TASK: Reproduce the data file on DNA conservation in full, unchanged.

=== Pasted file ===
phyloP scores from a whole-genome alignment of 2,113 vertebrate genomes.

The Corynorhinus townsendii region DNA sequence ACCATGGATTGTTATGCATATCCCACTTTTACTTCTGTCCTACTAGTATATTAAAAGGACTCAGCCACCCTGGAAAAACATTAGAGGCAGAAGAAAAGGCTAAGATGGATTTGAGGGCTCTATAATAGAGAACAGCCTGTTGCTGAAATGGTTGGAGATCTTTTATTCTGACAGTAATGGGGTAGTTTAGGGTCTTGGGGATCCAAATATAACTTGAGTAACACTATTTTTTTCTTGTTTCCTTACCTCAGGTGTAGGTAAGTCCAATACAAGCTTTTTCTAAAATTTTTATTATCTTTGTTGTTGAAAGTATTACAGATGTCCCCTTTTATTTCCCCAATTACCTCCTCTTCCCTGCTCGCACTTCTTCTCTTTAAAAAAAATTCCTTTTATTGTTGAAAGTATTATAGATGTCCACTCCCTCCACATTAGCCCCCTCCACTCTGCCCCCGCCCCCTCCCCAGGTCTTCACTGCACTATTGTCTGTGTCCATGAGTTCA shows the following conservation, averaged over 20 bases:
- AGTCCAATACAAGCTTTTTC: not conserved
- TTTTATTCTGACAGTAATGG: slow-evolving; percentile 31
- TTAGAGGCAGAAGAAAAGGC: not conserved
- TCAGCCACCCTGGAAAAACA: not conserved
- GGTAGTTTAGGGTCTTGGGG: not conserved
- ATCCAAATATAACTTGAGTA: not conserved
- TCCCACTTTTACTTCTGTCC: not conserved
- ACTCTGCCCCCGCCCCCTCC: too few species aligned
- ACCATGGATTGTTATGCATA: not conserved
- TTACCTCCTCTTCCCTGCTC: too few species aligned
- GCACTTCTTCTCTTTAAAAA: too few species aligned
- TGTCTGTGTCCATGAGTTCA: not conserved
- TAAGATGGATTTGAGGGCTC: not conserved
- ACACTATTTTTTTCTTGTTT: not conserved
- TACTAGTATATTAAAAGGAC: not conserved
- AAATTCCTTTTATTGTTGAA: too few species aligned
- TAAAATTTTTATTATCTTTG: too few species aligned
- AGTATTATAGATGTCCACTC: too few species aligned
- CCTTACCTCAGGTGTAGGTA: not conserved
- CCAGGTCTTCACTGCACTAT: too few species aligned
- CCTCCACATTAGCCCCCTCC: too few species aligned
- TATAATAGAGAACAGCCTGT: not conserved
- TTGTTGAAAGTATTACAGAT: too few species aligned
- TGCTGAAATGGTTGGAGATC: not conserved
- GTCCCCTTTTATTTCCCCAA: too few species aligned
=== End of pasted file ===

phyloP scores from a whole-genome alignment of 2,113 vertebrate genomes.

The Corynorhinus townsendii region DNA sequence ACCATGGATTGTTATGCATATCCCACTTTTACTTCTGTCCTACTAGTATATTAAAAGGACTCAGCCACCCTGGAAAAACATTAGAGGCAGAAGAAAAGGCTAAGATGGATTTGAGGGCTCTATAATAGAGAACAGCCTGTTGCTGAAATGGTTGGAGATCTTTTATTCTGACAGTAATGGGGTAGTTTAGGGTCTTGGGGATCCAAATATAACTTGAGTAACACTATTTTTTTCTTGTTTCCTTACCTCAGGTGTAGGTAAGTCCAATACAAGCTTTTTCTAAAATTTTTATTATCTTTGTTGTTGAAAGTATTACAGATGTCCCCTTTTATTTCCCCAATTACCTCCTCTTCCCTGCTCGCACTTCTTCTCTTTAAAAAAAATTCCTTTTATTGTTGAAAGTATTATAGATGTCCACTCCCTCCACATTAGCCCCCTCCACTCTGCCCCCGCCCCCTCCCCAGGTCTTCACTGCACTATTGTCTGTGTCCATGAGTTCA shows the following conservation, averaged over 20 bases:
- AGTCCAATACAAGCTTTTTC: not conserved
- TTTTATTCTGACAGTAATGG: slow-evolving; percentile 31
- TTAGAGGCAGAAGAAAAGGC: not conserved
- TCAGCCACCCTGGAAAAACA: not conserved
- GGTAGTTTAGGGTCTTGGGG: not conserved
- ATCCAAATATAACTTGAGTA: not conserved
- TCCCACTTTTACTTCTGTCC: not conserved
- ACTCTGCCCCCGCCCCCTCC: too few species aligned
- ACCATGGATTGTTATGCATA: not conserved
- TTACCTCCTCTTCCCTGCTC: too few species aligned
- GCACTTCTTCTCTTTAAAAA: too few species aligned
- TGTCTGTGTCCATGAGTTCA: not conserved
- TAAGATGGATTTGAGGGCTC: not conserved
- ACACTATTTTTTTCTTGTTT: not conserved
- TACTAGTATATTAAAAGGAC: not conserved
- AAATTCCTTTTATTGTTGAA: too few species aligned
- TAAAATTTTTATTATCTTTG: too few species aligned
- AGTATTATAGATGTCCACTC: too few species aligned
- CCTTACCTCAGGTGTAGGTA: not conserved
- CCAGGTCTTCACTGCACTAT: too few species aligned
- CCTCCACATTAGCCCCCTCC: too few species aligned
- TATAATAGAGAACAGCCTGT: not conserved
- TTGTTGAAAGTATTACAGAT: too few species aligned
- TGCTGAAATGGTTGGAGATC: not conserved
- GTCCCCTTTTATTTCCCCAA: too few species aligned